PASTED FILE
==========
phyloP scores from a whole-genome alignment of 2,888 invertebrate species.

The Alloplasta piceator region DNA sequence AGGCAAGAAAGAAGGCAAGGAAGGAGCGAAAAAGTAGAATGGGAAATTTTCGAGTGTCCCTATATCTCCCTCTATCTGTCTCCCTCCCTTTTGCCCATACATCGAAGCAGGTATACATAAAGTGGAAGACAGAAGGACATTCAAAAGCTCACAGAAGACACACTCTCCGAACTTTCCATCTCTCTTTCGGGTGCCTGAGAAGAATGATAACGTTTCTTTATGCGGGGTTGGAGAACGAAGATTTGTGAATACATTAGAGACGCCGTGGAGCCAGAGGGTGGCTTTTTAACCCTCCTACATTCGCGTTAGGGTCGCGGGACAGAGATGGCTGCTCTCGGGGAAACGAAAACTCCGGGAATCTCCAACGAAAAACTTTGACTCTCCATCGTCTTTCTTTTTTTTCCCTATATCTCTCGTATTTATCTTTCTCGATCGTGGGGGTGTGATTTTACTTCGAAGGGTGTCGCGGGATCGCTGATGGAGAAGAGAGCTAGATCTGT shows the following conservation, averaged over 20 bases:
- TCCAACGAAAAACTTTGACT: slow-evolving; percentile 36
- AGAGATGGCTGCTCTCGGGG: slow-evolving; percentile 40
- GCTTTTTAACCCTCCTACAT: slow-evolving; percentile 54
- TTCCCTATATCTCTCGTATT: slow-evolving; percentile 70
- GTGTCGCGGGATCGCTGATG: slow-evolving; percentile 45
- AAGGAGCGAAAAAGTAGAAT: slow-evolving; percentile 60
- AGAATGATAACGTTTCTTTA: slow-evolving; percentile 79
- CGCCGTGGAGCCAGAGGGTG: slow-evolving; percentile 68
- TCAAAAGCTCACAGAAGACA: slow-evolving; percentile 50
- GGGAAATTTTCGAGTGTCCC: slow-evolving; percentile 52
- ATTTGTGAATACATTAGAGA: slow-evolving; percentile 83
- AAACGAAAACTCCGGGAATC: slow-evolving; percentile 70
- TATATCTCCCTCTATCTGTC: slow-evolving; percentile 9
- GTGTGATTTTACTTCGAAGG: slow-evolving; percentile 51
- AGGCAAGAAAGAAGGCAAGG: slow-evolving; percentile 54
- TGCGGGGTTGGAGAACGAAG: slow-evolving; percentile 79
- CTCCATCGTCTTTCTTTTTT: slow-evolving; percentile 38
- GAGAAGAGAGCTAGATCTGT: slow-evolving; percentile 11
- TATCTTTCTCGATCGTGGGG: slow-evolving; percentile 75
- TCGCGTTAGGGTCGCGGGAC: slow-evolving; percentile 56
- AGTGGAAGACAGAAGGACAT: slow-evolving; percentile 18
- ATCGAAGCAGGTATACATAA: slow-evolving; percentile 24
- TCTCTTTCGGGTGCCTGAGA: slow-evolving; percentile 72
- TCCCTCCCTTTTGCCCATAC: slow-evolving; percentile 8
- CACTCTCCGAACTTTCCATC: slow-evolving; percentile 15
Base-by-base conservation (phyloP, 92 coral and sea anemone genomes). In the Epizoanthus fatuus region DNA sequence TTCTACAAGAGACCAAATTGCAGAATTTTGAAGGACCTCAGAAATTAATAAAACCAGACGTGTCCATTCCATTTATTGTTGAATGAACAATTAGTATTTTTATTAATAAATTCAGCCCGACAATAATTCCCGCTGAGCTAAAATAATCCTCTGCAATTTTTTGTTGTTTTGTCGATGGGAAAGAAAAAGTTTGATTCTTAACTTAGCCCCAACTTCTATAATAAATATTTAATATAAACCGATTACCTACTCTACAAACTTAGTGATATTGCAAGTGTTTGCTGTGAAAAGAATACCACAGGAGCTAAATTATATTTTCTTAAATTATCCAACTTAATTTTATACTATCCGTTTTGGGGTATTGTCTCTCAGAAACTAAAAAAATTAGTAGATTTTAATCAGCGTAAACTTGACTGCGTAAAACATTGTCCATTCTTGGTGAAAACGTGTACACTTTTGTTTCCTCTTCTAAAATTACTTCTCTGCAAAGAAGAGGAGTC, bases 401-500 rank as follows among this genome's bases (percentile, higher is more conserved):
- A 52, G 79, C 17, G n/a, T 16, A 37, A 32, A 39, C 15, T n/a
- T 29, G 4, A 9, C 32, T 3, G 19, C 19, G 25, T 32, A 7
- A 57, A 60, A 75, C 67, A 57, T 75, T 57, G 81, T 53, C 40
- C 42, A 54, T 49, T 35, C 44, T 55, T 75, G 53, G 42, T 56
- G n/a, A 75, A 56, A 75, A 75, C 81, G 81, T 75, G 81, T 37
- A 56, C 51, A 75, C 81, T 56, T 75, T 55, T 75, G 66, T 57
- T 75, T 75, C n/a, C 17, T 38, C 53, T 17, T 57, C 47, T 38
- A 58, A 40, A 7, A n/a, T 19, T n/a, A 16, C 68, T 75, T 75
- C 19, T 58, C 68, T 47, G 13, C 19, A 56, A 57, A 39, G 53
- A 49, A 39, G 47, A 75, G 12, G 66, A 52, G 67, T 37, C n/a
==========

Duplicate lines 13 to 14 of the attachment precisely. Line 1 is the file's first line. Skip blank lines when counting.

- ATTTGTGAATACATTAGAGA: slow-evolving; percentile 83
- AAACGAAAACTCCGGGAATC: slow-evolving; percentile 70